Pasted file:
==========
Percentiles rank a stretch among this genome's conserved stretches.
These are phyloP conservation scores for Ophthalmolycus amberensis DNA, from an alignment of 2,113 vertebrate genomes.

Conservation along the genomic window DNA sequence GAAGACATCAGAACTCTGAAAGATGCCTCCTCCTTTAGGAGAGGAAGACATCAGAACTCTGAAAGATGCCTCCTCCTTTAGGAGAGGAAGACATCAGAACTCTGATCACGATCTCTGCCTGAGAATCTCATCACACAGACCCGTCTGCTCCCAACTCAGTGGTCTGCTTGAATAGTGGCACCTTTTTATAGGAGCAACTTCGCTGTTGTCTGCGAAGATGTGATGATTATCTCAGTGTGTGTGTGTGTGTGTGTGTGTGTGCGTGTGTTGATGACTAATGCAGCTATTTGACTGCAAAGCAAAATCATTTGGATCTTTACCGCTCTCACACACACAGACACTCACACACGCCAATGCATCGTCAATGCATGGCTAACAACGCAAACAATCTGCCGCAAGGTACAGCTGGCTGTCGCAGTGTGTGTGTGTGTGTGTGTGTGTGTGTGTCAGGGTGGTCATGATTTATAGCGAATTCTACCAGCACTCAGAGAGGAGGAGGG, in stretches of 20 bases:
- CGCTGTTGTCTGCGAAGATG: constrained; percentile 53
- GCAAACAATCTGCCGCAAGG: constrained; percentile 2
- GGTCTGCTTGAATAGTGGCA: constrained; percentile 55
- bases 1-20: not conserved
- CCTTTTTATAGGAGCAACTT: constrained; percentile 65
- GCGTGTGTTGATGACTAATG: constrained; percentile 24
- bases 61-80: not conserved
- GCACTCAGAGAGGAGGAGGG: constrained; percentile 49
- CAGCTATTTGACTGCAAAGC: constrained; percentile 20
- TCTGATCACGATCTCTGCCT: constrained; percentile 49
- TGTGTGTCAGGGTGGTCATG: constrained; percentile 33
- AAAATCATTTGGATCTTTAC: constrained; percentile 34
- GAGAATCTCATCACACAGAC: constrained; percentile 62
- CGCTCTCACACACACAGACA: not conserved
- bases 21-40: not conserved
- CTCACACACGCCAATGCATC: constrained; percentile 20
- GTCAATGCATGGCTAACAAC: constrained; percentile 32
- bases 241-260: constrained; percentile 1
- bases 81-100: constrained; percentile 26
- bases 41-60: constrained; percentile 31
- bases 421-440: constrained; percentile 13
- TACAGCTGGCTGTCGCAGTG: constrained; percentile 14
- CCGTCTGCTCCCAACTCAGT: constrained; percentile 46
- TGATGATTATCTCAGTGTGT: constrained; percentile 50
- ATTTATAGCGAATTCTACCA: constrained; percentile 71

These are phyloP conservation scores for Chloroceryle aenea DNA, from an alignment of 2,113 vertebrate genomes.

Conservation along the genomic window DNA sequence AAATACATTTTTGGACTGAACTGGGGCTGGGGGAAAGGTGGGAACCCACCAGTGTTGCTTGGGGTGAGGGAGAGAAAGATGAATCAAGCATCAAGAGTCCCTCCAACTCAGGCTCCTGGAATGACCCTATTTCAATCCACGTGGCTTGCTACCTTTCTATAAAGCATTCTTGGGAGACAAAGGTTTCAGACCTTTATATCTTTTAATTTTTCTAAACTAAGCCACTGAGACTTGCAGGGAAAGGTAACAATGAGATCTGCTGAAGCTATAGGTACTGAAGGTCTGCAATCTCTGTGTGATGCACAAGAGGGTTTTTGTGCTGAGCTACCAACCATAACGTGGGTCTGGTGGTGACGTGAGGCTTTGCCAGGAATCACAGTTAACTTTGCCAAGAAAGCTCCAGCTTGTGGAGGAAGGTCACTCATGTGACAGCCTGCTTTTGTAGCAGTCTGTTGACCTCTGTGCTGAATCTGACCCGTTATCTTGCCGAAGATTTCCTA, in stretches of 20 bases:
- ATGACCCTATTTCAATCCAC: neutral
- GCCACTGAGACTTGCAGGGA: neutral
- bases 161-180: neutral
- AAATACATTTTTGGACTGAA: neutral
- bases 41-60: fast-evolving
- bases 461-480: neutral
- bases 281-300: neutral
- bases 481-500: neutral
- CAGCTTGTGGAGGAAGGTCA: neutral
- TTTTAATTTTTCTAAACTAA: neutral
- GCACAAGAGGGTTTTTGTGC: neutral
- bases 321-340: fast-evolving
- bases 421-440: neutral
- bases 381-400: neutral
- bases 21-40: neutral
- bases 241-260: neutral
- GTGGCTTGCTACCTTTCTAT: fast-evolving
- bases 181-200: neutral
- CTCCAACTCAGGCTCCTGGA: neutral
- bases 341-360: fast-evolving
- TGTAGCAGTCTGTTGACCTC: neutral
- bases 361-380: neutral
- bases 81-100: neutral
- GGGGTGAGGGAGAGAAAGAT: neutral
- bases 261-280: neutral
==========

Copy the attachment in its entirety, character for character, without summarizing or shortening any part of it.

Percentiles rank a stretch among this genome's conserved stretches.
These are phyloP conservation scores for Ophthalmolycus amberensis DNA, from an alignment of 2,113 vertebrate genomes.

Conservation along the genomic window DNA sequence GAAGACATCAGAACTCTGAAAGATGCCTCCTCCTTTAGGAGAGGAAGACATCAGAACTCTGAAAGATGCCTCCTCCTTTAGGAGAGGAAGACATCAGAACTCTGATCACGATCTCTGCCTGAGAATCTCATCACACAGACCCGTCTGCTCCCAACTCAGTGGTCTGCTTGAATAGTGGCACCTTTTTATAGGAGCAACTTCGCTGTTGTCTGCGAAGATGTGATGATTATCTCAGTGTGTGTGTGTGTGTGTGTGTGTGTGCGTGTGTTGATGACTAATGCAGCTATTTGACTGCAAAGCAAAATCATTTGGATCTTTACCGCTCTCACACACACAGACACTCACACACGCCAATGCATCGTCAATGCATGGCTAACAACGCAAACAATCTGCCGCAAGGTACAGCTGGCTGTCGCAGTGTGTGTGTGTGTGTGTGTGTGTGTGTGTCAGGGTGGTCATGATTTATAGCGAATTCTACCAGCACTCAGAGAGGAGGAGGG, in stretches of 20 bases:
- CGCTGTTGTCTGCGAAGATG: constrained; percentile 53
- GCAAACAATCTGCCGCAAGG: constrained; percentile 2
- GGTCTGCTTGAATAGTGGCA: constrained; percentile 55
- bases 1-20: not conserved
- CCTTTTTATAGGAGCAACTT: constrained; percentile 65
- GCGTGTGTTGATGACTAATG: constrained; percentile 24
- bases 61-80: not conserved
- GCACTCAGAGAGGAGGAGGG: constrained; percentile 49
- CAGCTATTTGACTGCAAAGC: constrained; percentile 20
- TCTGATCACGATCTCTGCCT: constrained; percentile 49
- TGTGTGTCAGGGTGGTCATG: constrained; percentile 33
- AAAATCATTTGGATCTTTAC: constrained; percentile 34
- GAGAATCTCATCACACAGAC: constrained; percentile 62
- CGCTCTCACACACACAGACA: not conserved
- bases 21-40: not conserved
- CTCACACACGCCAATGCATC: constrained; percentile 20
- GTCAATGCATGGCTAACAAC: constrained; percentile 32
- bases 241-260: constrained; percentile 1
- bases 81-100: constrained; percentile 26
- bases 41-60: constrained; percentile 31
- bases 421-440: constrained; percentile 13
- TACAGCTGGCTGTCGCAGTG: constrained; percentile 14
- CCGTCTGCTCCCAACTCAGT: constrained; percentile 46
- TGATGATTATCTCAGTGTGT: constrained; percentile 50
- ATTTATAGCGAATTCTACCA: constrained; percentile 71

These are phyloP conservation scores for Chloroceryle aenea DNA, from an alignment of 2,113 vertebrate genomes.

Conservation along the genomic window DNA sequence AAATACATTTTTGGACTGAACTGGGGCTGGGGGAAAGGTGGGAACCCACCAGTGTTGCTTGGGGTGAGGGAGAGAAAGATGAATCAAGCATCAAGAGTCCCTCCAACTCAGGCTCCTGGAATGACCCTATTTCAATCCACGTGGCTTGCTACCTTTCTATAAAGCATTCTTGGGAGACAAAGGTTTCAGACCTTTATATCTTTTAATTTTTCTAAACTAAGCCACTGAGACTTGCAGGGAAAGGTAACAATGAGATCTGCTGAAGCTATAGGTACTGAAGGTCTGCAATCTCTGTGTGATGCACAAGAGGGTTTTTGTGCTGAGCTACCAACCATAACGTGGGTCTGGTGGTGACGTGAGGCTTTGCCAGGAATCACAGTTAACTTTGCCAAGAAAGCTCCAGCTTGTGGAGGAAGGTCACTCATGTGACAGCCTGCTTTTGTAGCAGTCTGTTGACCTCTGTGCTGAATCTGACCCGTTATCTTGCCGAAGATTTCCTA, in stretches of 20 bases:
- ATGACCCTATTTCAATCCAC: neutral
- GCCACTGAGACTTGCAGGGA: neutral
- bases 161-180: neutral
- AAATACATTTTTGGACTGAA: neutral
- bases 41-60: fast-evolving
- bases 461-480: neutral
- bases 281-300: neutral
- bases 481-500: neutral
- CAGCTTGTGGAGGAAGGTCA: neutral
- TTTTAATTTTTCTAAACTAA: neutral
- GCACAAGAGGGTTTTTGTGC: neutral
- bases 321-340: fast-evolving
- bases 421-440: neutral
- bases 381-400: neutral
- bases 21-40: neutral
- bases 241-260: neutral
- GTGGCTTGCTACCTTTCTAT: fast-evolving
- bases 181-200: neutral
- CTCCAACTCAGGCTCCTGGA: neutral
- bases 341-360: fast-evolving
- TGTAGCAGTCTGTTGACCTC: neutral
- bases 361-380: neutral
- bases 81-100: neutral
- GGGGTGAGGGAGAGAAAGAT: neutral
- bases 261-280: neutral